Born October 3, 1927, Canadian jazz guitarist Jim Kilburn passed away peacefully on Saturday, November 13, 2021, at 10:50 am at the age of 94 at his Qualicum, BC, Vancouver Island home. A cast member of the short documentary film, In the Zone: Rick Kilburn,
the jazz guitarist had peaked at 11.2 million internet hits on the movie website IMDB Pro in October 2021.
A husband, father, music mentor, writer of fly-fishing and entomology, master fly-tier, illustrator, cartoonist, electrical technician, founding member of the Totem Fly Fishers, and president of the original Cellar Jazz Club in Vancouver, BC, Jim Kilburn was born in Winnipeg, Manitoba. He grew up in Steveston, BC, with the Italian side of his family. Jim was predeceased by his wife Joyce in 2015 and is survived by his son Rick.
His uncles’ love of music inspired Jim to play guitar. The first to influence him was Charlie Christian, then Tal Farlow and Jim Hall. His guitar teacher was Vancouver guitarist Felix Smalley.
The B.C. music community has always praised the many extensive accomplishments of Jim Kilburn. On hearing the news of Jim’s death, Canadian Polaris music prize juror and former DownBeat magazine jazz music critic, guitarist Kerilie McDowall commented, “Jim Kilburn was a true master. The refined subtlety and nuances within his melodies and guitar phrasing are heard only in guitar players of the highest calibre; the greats such as Ed Bickert, and Wes Montgomery. His approach was so fluid, his improvisation was compositional, structured with a knowing intuition and thoughtful development. He played wonderfully into his senior years and was an inspiration to all who knew him.”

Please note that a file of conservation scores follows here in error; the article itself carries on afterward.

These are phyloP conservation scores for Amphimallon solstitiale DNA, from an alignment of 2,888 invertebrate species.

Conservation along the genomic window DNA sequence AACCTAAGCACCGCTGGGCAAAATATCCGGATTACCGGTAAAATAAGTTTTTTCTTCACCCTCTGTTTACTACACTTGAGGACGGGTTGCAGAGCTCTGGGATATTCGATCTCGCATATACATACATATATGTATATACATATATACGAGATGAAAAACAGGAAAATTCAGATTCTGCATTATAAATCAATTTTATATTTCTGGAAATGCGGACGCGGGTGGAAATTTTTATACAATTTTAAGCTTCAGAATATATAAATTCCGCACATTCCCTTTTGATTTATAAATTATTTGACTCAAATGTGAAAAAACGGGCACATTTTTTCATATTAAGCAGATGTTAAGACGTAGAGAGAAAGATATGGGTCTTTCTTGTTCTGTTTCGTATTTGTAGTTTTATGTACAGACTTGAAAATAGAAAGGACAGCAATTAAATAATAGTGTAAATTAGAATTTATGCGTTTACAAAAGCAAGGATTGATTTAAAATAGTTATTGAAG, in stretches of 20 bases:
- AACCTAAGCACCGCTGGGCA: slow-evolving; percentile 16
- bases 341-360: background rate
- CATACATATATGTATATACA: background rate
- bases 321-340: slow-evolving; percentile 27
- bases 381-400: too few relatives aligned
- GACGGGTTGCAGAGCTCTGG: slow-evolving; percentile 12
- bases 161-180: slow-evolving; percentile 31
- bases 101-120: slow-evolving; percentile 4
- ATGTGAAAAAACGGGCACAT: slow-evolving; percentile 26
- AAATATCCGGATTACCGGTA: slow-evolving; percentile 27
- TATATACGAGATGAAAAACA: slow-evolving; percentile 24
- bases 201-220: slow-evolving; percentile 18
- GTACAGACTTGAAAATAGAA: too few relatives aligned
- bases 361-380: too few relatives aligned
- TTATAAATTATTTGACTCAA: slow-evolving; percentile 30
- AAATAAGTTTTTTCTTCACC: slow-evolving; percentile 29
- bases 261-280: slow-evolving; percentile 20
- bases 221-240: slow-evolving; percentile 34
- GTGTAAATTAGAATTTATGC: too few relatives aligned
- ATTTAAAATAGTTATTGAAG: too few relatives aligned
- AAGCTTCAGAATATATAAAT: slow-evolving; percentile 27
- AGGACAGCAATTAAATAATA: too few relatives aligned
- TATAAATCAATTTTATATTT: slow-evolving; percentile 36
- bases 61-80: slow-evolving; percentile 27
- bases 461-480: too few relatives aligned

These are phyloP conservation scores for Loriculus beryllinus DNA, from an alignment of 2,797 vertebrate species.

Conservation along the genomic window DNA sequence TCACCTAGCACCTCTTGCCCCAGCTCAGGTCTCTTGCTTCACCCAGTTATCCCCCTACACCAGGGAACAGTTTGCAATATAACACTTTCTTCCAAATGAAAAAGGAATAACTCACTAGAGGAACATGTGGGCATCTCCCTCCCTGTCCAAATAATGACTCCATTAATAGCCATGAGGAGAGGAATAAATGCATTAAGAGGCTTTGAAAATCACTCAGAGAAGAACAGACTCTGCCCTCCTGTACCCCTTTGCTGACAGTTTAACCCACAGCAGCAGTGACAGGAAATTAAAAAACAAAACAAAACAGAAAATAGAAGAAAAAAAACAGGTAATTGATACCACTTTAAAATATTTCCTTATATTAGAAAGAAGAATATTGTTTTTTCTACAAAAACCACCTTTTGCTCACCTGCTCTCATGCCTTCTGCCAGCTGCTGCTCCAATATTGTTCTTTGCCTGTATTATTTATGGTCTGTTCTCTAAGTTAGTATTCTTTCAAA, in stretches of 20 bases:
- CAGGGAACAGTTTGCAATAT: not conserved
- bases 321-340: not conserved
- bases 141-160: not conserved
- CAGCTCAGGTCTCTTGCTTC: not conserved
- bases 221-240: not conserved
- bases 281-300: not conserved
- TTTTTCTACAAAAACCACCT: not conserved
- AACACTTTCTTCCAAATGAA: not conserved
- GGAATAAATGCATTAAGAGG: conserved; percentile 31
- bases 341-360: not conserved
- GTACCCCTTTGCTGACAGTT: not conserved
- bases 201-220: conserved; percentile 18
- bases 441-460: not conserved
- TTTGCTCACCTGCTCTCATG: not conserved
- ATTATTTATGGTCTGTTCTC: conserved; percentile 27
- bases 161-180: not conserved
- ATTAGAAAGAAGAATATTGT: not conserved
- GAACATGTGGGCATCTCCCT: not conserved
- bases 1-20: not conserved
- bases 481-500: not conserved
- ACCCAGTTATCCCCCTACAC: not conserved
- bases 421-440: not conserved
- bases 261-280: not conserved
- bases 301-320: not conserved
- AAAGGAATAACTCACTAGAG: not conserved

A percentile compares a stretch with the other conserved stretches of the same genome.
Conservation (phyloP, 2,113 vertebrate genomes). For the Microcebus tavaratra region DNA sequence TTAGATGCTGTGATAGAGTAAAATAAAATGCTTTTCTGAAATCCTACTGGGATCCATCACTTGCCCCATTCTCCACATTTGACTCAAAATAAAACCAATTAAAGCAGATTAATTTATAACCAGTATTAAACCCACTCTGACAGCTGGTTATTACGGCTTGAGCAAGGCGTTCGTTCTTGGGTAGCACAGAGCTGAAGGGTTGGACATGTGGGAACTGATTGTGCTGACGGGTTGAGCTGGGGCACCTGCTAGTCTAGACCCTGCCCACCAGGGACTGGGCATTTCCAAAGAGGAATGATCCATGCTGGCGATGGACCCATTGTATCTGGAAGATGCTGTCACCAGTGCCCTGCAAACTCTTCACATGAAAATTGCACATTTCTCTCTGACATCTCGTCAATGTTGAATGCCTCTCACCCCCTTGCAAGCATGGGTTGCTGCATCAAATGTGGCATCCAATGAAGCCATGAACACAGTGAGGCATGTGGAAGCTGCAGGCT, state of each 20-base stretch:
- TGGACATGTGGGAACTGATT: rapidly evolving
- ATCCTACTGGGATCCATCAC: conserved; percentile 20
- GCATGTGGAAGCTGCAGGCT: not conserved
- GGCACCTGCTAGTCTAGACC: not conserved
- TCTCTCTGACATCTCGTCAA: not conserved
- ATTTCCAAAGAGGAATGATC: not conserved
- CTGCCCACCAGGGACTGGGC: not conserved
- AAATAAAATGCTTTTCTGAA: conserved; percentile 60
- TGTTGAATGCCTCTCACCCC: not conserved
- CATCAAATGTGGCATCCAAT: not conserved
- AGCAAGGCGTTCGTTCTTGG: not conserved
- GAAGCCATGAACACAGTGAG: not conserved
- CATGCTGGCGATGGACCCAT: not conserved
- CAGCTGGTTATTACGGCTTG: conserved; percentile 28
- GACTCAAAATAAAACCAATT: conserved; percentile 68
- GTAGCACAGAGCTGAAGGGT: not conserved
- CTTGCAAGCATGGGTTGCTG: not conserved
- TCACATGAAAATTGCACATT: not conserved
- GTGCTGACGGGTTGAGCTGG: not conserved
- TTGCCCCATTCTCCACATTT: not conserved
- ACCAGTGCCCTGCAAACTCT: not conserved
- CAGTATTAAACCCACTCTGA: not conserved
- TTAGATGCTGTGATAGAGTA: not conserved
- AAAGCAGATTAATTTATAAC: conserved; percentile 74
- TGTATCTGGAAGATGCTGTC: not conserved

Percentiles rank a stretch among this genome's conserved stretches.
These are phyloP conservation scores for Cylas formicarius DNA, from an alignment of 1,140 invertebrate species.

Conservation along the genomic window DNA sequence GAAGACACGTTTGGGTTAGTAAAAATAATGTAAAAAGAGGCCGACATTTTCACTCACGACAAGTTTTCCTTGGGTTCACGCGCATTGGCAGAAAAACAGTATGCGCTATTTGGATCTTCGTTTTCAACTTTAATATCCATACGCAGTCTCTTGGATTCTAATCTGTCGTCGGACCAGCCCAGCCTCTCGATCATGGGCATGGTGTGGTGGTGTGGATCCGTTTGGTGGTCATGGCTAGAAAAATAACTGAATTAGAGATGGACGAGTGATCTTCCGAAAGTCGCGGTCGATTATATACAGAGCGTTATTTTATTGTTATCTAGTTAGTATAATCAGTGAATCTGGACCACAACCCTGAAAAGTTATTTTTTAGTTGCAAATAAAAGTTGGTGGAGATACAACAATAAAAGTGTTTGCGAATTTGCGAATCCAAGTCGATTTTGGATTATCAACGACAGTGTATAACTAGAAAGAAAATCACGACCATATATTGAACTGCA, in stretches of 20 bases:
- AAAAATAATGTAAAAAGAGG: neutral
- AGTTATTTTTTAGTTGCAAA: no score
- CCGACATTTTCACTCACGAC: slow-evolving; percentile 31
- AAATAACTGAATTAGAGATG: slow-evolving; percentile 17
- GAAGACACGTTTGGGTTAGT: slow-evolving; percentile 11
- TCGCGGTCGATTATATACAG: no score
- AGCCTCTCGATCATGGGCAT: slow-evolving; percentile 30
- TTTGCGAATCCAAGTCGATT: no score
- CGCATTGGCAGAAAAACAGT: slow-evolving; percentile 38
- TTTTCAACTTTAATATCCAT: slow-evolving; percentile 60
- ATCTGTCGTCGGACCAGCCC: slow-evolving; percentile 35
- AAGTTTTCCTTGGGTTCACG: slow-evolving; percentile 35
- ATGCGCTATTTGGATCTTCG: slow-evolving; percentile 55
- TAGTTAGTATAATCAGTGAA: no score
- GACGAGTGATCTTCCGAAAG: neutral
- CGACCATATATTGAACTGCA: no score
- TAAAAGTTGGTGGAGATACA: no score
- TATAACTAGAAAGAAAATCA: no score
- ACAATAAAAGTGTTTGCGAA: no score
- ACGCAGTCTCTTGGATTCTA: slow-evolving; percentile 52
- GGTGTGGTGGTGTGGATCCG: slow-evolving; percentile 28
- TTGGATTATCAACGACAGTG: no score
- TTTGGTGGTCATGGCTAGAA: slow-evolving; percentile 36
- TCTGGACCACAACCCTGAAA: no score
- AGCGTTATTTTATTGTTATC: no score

Jim’s years as president of the Cellar, Vancouver’s original underground jazz club, had him brushing elbows with the world’s very best jazz musicians, and he became close friends with musicians of the likes of Wes Montgomery and his brothers, Howard Roberts
, Don Cherry
, Ernestine Anderson
, Scott LaFaro
and many others. Add Canadian legends such as Dale Hillary, P. J. Perry, Dave Quarren, Glen MacDonald, Dave Robbins, Chris Gage, Tony Clitheroe, Don Thompson, Al Neil, and John Dawe.
In 1951, Jim landed a job as an electrician at Vancouver City Hall, and he remained there until he retired. To Jim, the job was more than merely a means of supporting his family and two of his other passions—playing Jazz at The Cellar Jazz Club after work and fly fishing on weekends at other opportune times. He enjoyed his work at City Hall, increased his credentials from electrician to electrical technician, rewrote Vancouver City’s electrical code, designed street and traffic light systems for Expo ’86, and came out of retirement to help resolve myriad and challenging electrical problems associated with the construction of the new Cambie Street Bridge. One of Jim’s superiors at City Hall, from the commendations heaped on Jim at his retirement, said, “Everyone should take a page from Jim Kilburn’s example of the work ethic.”